Six EU countries have reported 147 Salmonella Enteritidis cases since July last year. Between February 2012 and April 2016, 101 historical isolates with outbreak strain characteristics (based on WGS or MLVA) were reported.
Netherlands launched an Urgent Inquiry in EPIS-FWD last month reporting an increase of S. Enteritidis phage type 8 with Multiple-Locus Variable number tandem repeat Analysis (MLVA)-pattern 2-9-7-3-2.
The Epidemic Intelligence Information System (EPIS) FWD (Food- and Waterborne Diseases and Zoonoses) is a web-based communication platform restricted to nominated public health experts.
The European Centre for Disease Prevention and Control (ECDC) said although the outbreak had been considered over in the first months of 2016, the new cases since May with identical MLVA type or falling in one of the two previously described WGS clusters confirm the outbreak is ongoing and additional cases have to be expected.
Based on the available information, it is likely that all cases are part of an outbreak caused by a common source which has been active since at least July 2015, it added.
Egg and chicken suspected vehicle
Since the middle of May there have been 64 cases (33 men, 31 women, range 0-87 years), compared to 15 in 2015.
Three cases, living in the same area, have been linked to one restaurant, and the suspected vehicle of infection was egg and/or chicken.
Belgium, Denmark, Norway, Sweden and the UK reported human cases with the same MLVA profile.
From May, 16 confirmed cases have been reported, belonging to a specific genetic cluster defined by WGS and 132 probable cases characterised by the outbreak MLVA profile.
Of these, 24 have a travel history to Austria (1), Czech Republic (1), Germany (1), Greece (13), Poland (7) and France and the Netherlands (1). All cases reported by Norway are travel-associated (Greece and Poland).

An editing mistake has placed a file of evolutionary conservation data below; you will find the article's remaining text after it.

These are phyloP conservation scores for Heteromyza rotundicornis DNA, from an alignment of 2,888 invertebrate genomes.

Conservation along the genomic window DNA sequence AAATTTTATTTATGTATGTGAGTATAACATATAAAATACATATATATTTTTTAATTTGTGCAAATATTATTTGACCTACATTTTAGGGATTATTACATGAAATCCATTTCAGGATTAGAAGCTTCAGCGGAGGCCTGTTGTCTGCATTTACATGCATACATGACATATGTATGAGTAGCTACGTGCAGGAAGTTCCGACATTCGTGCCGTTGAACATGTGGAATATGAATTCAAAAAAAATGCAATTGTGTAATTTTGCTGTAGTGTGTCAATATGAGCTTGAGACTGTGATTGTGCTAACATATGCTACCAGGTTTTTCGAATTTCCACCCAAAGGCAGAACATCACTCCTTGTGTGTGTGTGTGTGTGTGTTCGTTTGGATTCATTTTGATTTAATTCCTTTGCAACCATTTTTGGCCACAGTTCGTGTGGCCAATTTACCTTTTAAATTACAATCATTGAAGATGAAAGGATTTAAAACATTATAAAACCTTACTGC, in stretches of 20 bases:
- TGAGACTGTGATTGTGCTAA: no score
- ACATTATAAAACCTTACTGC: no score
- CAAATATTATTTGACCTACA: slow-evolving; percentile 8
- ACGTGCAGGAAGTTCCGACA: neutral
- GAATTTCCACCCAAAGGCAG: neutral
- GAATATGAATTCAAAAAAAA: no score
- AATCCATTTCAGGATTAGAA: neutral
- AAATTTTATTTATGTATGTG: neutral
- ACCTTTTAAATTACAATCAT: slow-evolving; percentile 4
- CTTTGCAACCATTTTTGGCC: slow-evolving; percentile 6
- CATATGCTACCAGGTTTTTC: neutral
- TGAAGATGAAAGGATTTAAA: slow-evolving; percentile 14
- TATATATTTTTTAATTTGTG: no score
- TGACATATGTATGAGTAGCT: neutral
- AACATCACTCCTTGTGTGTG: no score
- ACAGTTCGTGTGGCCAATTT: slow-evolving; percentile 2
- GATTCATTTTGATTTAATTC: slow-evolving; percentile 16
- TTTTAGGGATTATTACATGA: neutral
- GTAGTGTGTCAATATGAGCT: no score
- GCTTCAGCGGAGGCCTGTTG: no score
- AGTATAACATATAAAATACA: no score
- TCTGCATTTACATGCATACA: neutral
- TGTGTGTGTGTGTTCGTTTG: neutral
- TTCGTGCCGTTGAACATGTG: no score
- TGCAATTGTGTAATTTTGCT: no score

Earlier case increase
In January, the UK (Scotland) launched an Urgent Inquiry reporting an increase in cases of S. Enteritidis PT8 with the same MLVA profile and three additional countries reported cases but a common source or vehicle was not identified.
Whole Genome Sequencing (WGS) on a set of strains identified two different subtypes during the outbreak period in the UK and the Netherlands.
Cases belonging to the genetic clusters were identified since February 2012 however a large increase has been recorded since July 2015.
Derek Brown et al described a multi-country outbreak of S. Enteritidis which had sickened more than 80 people, earlier this year.
WGS identified two related but distinct clusters and confirmed 52 cases from England and Wales and 17 from the Netherlands, Finland and Denmark.
Brown et al suggested the outbreak could be associated with infection from a single source with two distinct strains or two or more vehicles from two different sources distributed through the same supply network.
The UK said S. Enteritidis has re-emerged in Scotland since early July with 29 cases as of 17 August. Cases' age range from less than one to over 80 and two were associated with travel to Greece and one to Poland.
Eight have been linked to three restaurants but no epidemiological links have been identified for other cases.